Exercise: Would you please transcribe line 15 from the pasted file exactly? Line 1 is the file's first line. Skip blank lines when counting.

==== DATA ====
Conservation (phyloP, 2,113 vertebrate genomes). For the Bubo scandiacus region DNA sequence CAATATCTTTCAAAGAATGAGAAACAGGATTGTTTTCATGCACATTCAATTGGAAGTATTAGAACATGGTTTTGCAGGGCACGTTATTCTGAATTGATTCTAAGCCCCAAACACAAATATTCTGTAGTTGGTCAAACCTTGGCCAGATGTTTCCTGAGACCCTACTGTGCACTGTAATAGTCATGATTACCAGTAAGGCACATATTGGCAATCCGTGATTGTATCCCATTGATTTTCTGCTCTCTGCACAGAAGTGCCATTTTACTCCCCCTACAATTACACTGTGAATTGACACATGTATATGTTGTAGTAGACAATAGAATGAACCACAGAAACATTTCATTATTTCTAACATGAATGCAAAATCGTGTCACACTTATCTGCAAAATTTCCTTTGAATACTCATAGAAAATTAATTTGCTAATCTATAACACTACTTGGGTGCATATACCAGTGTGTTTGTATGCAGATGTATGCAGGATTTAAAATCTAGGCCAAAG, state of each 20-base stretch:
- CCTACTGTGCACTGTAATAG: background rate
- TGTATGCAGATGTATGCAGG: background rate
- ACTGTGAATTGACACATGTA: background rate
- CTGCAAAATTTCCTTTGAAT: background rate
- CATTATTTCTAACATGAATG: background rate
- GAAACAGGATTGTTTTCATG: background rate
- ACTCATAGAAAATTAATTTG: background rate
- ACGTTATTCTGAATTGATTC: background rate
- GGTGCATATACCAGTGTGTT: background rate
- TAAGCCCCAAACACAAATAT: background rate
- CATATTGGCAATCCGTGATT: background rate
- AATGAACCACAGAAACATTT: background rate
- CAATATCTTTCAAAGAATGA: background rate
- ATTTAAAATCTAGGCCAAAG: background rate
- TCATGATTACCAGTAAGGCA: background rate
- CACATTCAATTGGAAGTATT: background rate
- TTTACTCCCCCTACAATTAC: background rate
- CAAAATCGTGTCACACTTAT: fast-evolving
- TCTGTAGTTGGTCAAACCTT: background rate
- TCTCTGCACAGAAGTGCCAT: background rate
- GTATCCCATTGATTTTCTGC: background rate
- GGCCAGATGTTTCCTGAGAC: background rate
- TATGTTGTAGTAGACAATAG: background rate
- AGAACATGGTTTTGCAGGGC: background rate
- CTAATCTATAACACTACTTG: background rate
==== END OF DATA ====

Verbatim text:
- ATTTAAAATCTAGGCCAAAG: background rate